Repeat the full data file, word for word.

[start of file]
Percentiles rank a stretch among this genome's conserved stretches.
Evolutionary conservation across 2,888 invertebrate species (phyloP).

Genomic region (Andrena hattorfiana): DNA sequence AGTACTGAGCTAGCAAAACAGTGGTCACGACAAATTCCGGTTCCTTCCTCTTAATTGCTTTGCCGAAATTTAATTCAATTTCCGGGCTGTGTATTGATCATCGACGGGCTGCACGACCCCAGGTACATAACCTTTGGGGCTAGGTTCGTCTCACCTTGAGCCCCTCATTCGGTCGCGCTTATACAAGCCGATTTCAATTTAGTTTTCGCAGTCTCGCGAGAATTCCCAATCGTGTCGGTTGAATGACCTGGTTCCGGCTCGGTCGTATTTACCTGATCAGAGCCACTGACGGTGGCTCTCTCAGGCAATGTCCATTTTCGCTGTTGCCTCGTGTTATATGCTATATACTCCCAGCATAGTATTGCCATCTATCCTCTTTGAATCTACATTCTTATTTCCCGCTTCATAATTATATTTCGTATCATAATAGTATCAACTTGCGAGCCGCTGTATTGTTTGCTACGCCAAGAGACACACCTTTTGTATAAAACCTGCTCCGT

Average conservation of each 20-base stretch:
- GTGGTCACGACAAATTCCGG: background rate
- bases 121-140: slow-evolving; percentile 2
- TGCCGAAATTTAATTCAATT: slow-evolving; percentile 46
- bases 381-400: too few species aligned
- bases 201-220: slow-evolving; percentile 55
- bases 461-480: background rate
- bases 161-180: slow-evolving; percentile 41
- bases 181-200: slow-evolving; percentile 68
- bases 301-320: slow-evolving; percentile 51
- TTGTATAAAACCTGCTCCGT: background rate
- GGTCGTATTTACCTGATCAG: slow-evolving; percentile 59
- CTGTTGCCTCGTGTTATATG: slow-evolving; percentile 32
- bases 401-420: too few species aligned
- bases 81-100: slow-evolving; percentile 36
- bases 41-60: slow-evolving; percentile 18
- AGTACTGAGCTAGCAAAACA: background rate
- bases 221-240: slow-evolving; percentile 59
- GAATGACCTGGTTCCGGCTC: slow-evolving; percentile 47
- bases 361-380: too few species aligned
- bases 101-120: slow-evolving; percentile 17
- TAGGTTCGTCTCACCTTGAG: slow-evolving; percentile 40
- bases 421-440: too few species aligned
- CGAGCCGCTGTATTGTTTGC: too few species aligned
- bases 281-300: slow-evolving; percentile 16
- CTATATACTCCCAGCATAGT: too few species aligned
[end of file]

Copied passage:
Percentiles rank a stretch among this genome's conserved stretches.
Evolutionary conservation across 2,888 invertebrate species (phyloP).

Genomic region (Andrena hattorfiana): DNA sequence AGTACTGAGCTAGCAAAACAGTGGTCACGACAAATTCCGGTTCCTTCCTCTTAATTGCTTTGCCGAAATTTAATTCAATTTCCGGGCTGTGTATTGATCATCGACGGGCTGCACGACCCCAGGTACATAACCTTTGGGGCTAGGTTCGTCTCACCTTGAGCCCCTCATTCGGTCGCGCTTATACAAGCCGATTTCAATTTAGTTTTCGCAGTCTCGCGAGAATTCCCAATCGTGTCGGTTGAATGACCTGGTTCCGGCTCGGTCGTATTTACCTGATCAGAGCCACTGACGGTGGCTCTCTCAGGCAATGTCCATTTTCGCTGTTGCCTCGTGTTATATGCTATATACTCCCAGCATAGTATTGCCATCTATCCTCTTTGAATCTACATTCTTATTTCCCGCTTCATAATTATATTTCGTATCATAATAGTATCAACTTGCGAGCCGCTGTATTGTTTGCTACGCCAAGAGACACACCTTTTGTATAAAACCTGCTCCGT

Average conservation of each 20-base stretch:
- GTGGTCACGACAAATTCCGG: background rate
- bases 121-140: slow-evolving; percentile 2
- TGCCGAAATTTAATTCAATT: slow-evolving; percentile 46
- bases 381-400: too few species aligned
- bases 201-220: slow-evolving; percentile 55
- bases 461-480: background rate
- bases 161-180: slow-evolving; percentile 41
- bases 181-200: slow-evolving; percentile 68
- bases 301-320: slow-evolving; percentile 51
- TTGTATAAAACCTGCTCCGT: background rate
- GGTCGTATTTACCTGATCAG: slow-evolving; percentile 59
- CTGTTGCCTCGTGTTATATG: slow-evolving; percentile 32
- bases 401-420: too few species aligned
- bases 81-100: slow-evolving; percentile 36
- bases 41-60: slow-evolving; percentile 18
- AGTACTGAGCTAGCAAAACA: background rate
- bases 221-240: slow-evolving; percentile 59
- GAATGACCTGGTTCCGGCTC: slow-evolving; percentile 47
- bases 361-380: too few species aligned
- bases 101-120: slow-evolving; percentile 17
- TAGGTTCGTCTCACCTTGAG: slow-evolving; percentile 40
- bases 421-440: too few species aligned
- CGAGCCGCTGTATTGTTTGC: too few species aligned
- bases 281-300: slow-evolving; percentile 16
- CTATATACTCCCAGCATAGT: too few species aligned